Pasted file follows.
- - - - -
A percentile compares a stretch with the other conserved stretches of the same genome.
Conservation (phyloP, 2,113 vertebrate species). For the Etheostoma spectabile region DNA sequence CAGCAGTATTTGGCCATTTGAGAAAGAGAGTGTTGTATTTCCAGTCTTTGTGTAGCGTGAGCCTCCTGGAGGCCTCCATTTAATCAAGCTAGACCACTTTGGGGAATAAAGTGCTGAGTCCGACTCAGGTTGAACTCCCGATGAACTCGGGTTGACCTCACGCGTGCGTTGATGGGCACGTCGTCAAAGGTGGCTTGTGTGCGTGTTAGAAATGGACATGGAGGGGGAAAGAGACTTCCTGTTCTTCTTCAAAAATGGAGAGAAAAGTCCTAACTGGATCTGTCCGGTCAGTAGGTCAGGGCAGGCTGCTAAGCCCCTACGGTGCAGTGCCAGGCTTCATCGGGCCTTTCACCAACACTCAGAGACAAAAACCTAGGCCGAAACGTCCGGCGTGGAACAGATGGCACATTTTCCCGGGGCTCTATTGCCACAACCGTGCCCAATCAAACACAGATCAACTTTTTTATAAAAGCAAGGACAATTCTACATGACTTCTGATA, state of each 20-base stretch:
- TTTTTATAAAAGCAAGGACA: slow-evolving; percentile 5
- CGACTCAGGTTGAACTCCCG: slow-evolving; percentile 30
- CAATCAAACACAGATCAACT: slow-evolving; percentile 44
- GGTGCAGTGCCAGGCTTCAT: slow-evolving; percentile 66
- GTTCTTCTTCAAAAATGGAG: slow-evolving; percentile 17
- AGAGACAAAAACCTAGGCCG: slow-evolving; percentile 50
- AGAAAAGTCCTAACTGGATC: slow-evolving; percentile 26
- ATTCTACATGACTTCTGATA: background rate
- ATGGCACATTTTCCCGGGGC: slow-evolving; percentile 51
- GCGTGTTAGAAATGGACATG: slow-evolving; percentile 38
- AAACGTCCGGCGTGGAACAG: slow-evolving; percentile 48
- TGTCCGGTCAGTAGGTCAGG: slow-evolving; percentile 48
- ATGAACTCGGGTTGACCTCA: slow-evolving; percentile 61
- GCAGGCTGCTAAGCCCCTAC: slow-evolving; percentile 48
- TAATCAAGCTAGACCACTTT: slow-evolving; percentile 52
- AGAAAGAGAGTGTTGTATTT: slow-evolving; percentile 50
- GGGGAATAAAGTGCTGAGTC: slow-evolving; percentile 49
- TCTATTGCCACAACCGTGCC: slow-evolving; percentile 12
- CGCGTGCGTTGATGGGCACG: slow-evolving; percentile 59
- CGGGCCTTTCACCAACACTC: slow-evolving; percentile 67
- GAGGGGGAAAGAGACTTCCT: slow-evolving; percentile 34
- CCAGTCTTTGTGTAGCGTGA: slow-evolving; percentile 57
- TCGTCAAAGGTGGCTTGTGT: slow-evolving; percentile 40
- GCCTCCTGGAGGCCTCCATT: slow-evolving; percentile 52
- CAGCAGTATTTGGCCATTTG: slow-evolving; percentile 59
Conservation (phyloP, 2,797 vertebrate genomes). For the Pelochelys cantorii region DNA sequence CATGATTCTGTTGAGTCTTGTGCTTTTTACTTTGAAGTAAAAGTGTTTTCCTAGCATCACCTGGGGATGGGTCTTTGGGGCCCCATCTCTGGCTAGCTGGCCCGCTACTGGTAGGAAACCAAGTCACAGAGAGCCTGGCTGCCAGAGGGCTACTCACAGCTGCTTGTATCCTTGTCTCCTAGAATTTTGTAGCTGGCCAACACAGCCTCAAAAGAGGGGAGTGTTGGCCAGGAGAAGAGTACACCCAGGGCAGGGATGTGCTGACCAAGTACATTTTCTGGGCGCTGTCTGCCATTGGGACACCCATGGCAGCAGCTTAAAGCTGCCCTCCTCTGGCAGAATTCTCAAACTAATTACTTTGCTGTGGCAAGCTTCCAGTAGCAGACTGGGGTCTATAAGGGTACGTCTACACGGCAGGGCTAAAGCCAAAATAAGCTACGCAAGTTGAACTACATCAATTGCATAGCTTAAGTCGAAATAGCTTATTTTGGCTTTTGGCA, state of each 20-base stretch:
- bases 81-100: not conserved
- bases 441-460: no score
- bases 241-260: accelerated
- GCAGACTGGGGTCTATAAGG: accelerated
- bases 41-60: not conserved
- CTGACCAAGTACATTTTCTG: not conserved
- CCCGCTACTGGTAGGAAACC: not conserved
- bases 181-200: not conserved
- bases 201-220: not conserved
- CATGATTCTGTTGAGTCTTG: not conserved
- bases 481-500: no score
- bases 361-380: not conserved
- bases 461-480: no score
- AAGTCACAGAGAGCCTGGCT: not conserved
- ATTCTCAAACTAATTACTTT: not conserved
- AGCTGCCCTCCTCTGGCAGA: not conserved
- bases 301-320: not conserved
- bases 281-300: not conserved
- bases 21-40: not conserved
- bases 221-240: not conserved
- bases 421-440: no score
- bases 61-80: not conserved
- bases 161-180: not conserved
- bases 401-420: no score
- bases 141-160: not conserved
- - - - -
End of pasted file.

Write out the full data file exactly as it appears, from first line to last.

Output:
A percentile compares a stretch with the other conserved stretches of the same genome.
Conservation (phyloP, 2,113 vertebrate species). For the Etheostoma spectabile region DNA sequence CAGCAGTATTTGGCCATTTGAGAAAGAGAGTGTTGTATTTCCAGTCTTTGTGTAGCGTGAGCCTCCTGGAGGCCTCCATTTAATCAAGCTAGACCACTTTGGGGAATAAAGTGCTGAGTCCGACTCAGGTTGAACTCCCGATGAACTCGGGTTGACCTCACGCGTGCGTTGATGGGCACGTCGTCAAAGGTGGCTTGTGTGCGTGTTAGAAATGGACATGGAGGGGGAAAGAGACTTCCTGTTCTTCTTCAAAAATGGAGAGAAAAGTCCTAACTGGATCTGTCCGGTCAGTAGGTCAGGGCAGGCTGCTAAGCCCCTACGGTGCAGTGCCAGGCTTCATCGGGCCTTTCACCAACACTCAGAGACAAAAACCTAGGCCGAAACGTCCGGCGTGGAACAGATGGCACATTTTCCCGGGGCTCTATTGCCACAACCGTGCCCAATCAAACACAGATCAACTTTTTTATAAAAGCAAGGACAATTCTACATGACTTCTGATA, state of each 20-base stretch:
- TTTTTATAAAAGCAAGGACA: slow-evolving; percentile 5
- CGACTCAGGTTGAACTCCCG: slow-evolving; percentile 30
- CAATCAAACACAGATCAACT: slow-evolving; percentile 44
- GGTGCAGTGCCAGGCTTCAT: slow-evolving; percentile 66
- GTTCTTCTTCAAAAATGGAG: slow-evolving; percentile 17
- AGAGACAAAAACCTAGGCCG: slow-evolving; percentile 50
- AGAAAAGTCCTAACTGGATC: slow-evolving; percentile 26
- ATTCTACATGACTTCTGATA: background rate
- ATGGCACATTTTCCCGGGGC: slow-evolving; percentile 51
- GCGTGTTAGAAATGGACATG: slow-evolving; percentile 38
- AAACGTCCGGCGTGGAACAG: slow-evolving; percentile 48
- TGTCCGGTCAGTAGGTCAGG: slow-evolving; percentile 48
- ATGAACTCGGGTTGACCTCA: slow-evolving; percentile 61
- GCAGGCTGCTAAGCCCCTAC: slow-evolving; percentile 48
- TAATCAAGCTAGACCACTTT: slow-evolving; percentile 52
- AGAAAGAGAGTGTTGTATTT: slow-evolving; percentile 50
- GGGGAATAAAGTGCTGAGTC: slow-evolving; percentile 49
- TCTATTGCCACAACCGTGCC: slow-evolving; percentile 12
- CGCGTGCGTTGATGGGCACG: slow-evolving; percentile 59
- CGGGCCTTTCACCAACACTC: slow-evolving; percentile 67
- GAGGGGGAAAGAGACTTCCT: slow-evolving; percentile 34
- CCAGTCTTTGTGTAGCGTGA: slow-evolving; percentile 57
- TCGTCAAAGGTGGCTTGTGT: slow-evolving; percentile 40
- GCCTCCTGGAGGCCTCCATT: slow-evolving; percentile 52
- CAGCAGTATTTGGCCATTTG: slow-evolving; percentile 59
Conservation (phyloP, 2,797 vertebrate genomes). For the Pelochelys cantorii region DNA sequence CATGATTCTGTTGAGTCTTGTGCTTTTTACTTTGAAGTAAAAGTGTTTTCCTAGCATCACCTGGGGATGGGTCTTTGGGGCCCCATCTCTGGCTAGCTGGCCCGCTACTGGTAGGAAACCAAGTCACAGAGAGCCTGGCTGCCAGAGGGCTACTCACAGCTGCTTGTATCCTTGTCTCCTAGAATTTTGTAGCTGGCCAACACAGCCTCAAAAGAGGGGAGTGTTGGCCAGGAGAAGAGTACACCCAGGGCAGGGATGTGCTGACCAAGTACATTTTCTGGGCGCTGTCTGCCATTGGGACACCCATGGCAGCAGCTTAAAGCTGCCCTCCTCTGGCAGAATTCTCAAACTAATTACTTTGCTGTGGCAAGCTTCCAGTAGCAGACTGGGGTCTATAAGGGTACGTCTACACGGCAGGGCTAAAGCCAAAATAAGCTACGCAAGTTGAACTACATCAATTGCATAGCTTAAGTCGAAATAGCTTATTTTGGCTTTTGGCA, state of each 20-base stretch:
- bases 81-100: not conserved
- bases 441-460: no score
- bases 241-260: accelerated
- GCAGACTGGGGTCTATAAGG: accelerated
- bases 41-60: not conserved
- CTGACCAAGTACATTTTCTG: not conserved
- CCCGCTACTGGTAGGAAACC: not conserved
- bases 181-200: not conserved
- bases 201-220: not conserved
- CATGATTCTGTTGAGTCTTG: not conserved
- bases 481-500: no score
- bases 361-380: not conserved
- bases 461-480: no score
- AAGTCACAGAGAGCCTGGCT: not conserved
- ATTCTCAAACTAATTACTTT: not conserved
- AGCTGCCCTCCTCTGGCAGA: not conserved
- bases 301-320: not conserved
- bases 281-300: not conserved
- bases 21-40: not conserved
- bases 221-240: not conserved
- bases 421-440: no score
- bases 61-80: not conserved
- bases 161-180: not conserved
- bases 401-420: no score
- bases 141-160: not conserved